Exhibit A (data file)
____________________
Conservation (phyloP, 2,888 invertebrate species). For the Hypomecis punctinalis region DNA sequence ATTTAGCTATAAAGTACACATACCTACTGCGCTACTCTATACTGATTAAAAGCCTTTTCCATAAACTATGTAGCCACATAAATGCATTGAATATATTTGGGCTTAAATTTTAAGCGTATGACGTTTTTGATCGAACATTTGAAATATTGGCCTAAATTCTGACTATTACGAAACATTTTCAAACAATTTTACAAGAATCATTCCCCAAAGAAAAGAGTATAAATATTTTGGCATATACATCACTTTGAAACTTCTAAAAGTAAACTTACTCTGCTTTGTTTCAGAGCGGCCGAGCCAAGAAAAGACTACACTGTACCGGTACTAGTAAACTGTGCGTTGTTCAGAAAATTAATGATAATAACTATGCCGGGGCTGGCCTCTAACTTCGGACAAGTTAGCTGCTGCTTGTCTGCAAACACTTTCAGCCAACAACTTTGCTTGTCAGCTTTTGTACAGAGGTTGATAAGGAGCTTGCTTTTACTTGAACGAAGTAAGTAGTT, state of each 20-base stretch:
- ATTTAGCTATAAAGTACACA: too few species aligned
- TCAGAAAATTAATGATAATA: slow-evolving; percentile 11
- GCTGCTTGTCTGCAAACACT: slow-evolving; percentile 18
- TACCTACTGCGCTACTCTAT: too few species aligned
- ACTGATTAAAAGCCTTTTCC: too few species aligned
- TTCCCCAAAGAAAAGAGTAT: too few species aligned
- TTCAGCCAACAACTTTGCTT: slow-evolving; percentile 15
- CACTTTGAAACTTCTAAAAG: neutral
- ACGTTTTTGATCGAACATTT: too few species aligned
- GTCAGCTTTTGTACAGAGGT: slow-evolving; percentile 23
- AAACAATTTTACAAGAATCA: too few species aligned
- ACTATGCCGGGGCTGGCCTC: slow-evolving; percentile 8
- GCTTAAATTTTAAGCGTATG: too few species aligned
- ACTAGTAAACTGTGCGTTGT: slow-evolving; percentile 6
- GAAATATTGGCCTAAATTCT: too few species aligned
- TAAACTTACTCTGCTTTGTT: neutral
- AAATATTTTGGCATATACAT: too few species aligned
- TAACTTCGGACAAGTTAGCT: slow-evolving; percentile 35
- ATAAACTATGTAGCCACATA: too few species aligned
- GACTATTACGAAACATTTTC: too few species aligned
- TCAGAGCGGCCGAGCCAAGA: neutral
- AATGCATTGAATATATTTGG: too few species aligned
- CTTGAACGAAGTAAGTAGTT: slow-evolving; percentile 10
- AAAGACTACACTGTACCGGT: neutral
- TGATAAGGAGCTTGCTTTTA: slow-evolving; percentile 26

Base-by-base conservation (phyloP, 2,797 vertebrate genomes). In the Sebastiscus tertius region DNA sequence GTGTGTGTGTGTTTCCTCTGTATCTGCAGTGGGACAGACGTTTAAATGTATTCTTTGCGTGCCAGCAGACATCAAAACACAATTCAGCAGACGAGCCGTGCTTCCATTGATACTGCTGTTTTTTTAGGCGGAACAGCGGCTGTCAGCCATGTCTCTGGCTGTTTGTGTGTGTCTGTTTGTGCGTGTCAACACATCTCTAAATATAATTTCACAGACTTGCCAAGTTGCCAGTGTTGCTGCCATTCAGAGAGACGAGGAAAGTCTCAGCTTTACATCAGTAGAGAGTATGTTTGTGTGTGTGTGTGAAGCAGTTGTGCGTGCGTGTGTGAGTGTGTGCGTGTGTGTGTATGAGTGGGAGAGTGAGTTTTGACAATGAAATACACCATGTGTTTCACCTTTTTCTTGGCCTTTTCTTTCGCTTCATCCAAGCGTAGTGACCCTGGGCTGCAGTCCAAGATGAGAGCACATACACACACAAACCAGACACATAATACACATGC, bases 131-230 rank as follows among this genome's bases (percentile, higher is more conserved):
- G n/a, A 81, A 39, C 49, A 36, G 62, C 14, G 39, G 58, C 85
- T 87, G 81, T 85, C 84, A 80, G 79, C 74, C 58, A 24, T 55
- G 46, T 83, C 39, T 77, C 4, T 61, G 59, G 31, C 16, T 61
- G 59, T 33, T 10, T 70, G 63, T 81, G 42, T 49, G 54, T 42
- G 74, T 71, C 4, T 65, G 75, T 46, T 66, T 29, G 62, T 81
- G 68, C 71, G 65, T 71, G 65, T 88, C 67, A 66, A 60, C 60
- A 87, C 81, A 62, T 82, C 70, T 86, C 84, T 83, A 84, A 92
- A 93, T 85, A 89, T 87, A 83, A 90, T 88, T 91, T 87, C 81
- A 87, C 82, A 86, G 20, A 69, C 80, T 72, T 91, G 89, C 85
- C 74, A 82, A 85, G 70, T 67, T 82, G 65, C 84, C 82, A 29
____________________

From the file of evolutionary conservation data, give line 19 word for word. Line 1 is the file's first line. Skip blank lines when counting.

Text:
- TAACTTCGGACAAGTTAGCT: slow-evolving; percentile 35